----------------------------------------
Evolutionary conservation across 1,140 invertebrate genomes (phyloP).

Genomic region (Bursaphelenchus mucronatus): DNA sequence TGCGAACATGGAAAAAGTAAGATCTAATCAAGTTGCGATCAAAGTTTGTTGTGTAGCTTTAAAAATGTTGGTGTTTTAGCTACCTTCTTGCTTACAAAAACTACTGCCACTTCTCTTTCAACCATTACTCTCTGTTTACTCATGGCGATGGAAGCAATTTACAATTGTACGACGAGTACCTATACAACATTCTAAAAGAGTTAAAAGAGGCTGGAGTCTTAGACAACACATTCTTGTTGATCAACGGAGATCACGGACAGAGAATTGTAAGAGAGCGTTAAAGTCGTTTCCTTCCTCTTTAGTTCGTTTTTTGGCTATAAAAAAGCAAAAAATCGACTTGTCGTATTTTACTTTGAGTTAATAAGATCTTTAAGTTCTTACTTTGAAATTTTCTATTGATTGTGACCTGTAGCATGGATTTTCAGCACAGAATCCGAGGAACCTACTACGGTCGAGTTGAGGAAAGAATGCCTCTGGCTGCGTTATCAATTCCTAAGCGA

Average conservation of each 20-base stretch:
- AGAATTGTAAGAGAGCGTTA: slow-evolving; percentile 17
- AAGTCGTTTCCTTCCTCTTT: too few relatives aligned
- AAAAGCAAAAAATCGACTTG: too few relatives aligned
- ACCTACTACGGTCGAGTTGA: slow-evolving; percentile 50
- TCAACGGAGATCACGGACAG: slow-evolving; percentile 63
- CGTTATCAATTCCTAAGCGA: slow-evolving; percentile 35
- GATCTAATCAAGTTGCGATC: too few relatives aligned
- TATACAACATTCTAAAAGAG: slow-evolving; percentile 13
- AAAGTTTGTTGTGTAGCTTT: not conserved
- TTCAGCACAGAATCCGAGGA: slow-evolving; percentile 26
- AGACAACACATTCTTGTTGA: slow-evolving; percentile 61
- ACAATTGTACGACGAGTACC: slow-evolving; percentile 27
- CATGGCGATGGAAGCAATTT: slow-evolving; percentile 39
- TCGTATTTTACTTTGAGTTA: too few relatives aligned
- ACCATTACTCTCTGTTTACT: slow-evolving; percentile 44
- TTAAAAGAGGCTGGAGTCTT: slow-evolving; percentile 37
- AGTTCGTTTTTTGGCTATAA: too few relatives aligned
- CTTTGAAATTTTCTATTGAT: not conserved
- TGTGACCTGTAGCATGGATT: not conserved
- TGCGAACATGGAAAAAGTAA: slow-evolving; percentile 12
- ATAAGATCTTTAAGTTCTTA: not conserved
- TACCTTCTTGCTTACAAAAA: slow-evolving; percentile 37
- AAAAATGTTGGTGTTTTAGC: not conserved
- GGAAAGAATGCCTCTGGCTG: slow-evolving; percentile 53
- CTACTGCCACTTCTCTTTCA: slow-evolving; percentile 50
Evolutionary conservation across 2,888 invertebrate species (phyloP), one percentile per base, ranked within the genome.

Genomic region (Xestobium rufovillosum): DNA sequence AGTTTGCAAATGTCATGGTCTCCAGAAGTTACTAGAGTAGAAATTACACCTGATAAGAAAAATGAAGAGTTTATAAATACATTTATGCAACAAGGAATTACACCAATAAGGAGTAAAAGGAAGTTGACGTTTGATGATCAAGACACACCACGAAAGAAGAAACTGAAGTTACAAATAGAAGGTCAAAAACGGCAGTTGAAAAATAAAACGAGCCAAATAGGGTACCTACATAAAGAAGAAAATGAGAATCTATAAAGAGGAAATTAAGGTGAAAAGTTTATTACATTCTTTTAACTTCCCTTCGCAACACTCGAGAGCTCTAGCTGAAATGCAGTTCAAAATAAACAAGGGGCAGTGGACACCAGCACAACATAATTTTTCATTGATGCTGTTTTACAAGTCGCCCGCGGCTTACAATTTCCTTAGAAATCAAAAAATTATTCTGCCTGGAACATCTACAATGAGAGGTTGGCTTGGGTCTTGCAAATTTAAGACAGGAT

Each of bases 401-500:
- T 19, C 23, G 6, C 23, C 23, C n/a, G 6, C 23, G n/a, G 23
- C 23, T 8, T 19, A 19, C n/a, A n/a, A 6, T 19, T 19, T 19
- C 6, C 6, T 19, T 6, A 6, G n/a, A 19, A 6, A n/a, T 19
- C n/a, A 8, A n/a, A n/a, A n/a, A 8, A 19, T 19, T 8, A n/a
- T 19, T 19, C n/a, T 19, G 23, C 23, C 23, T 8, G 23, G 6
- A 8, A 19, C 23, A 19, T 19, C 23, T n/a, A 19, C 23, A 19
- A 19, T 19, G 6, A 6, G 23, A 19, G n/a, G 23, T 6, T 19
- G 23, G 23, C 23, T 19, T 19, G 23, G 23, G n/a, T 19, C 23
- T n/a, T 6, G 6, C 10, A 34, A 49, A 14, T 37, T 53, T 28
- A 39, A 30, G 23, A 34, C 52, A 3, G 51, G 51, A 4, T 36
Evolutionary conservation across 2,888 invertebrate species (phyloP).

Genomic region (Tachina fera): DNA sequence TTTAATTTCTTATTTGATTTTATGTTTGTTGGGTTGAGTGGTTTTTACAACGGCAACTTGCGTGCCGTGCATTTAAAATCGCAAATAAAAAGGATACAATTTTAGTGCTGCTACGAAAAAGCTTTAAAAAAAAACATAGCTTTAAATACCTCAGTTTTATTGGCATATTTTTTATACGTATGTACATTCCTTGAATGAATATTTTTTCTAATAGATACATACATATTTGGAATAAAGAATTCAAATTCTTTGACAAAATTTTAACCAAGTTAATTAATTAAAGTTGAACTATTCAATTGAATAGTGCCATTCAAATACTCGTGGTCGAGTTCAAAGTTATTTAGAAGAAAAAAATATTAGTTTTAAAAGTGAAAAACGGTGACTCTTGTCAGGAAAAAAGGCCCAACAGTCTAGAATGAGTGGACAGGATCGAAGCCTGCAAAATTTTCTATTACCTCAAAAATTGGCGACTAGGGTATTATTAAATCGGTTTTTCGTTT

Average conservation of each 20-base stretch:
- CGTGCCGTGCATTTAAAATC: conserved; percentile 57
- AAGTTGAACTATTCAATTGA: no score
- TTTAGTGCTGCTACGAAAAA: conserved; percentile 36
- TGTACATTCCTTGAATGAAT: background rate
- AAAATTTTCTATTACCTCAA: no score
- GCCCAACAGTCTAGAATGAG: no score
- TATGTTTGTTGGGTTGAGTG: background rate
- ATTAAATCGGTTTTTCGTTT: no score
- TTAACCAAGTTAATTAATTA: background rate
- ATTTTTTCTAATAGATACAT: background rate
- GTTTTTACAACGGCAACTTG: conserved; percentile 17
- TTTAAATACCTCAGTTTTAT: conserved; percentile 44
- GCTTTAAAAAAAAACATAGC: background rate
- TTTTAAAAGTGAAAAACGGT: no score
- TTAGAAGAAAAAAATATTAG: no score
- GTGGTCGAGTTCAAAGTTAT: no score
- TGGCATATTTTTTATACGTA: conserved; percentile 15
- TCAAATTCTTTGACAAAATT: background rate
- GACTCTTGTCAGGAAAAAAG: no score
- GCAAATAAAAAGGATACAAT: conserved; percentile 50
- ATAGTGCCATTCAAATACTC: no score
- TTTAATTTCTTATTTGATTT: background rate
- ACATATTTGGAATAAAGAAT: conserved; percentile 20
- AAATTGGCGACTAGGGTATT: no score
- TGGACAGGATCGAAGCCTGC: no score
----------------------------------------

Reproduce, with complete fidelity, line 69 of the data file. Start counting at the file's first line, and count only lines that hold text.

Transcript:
- TGGACAGGATCGAAGCCTGC: no score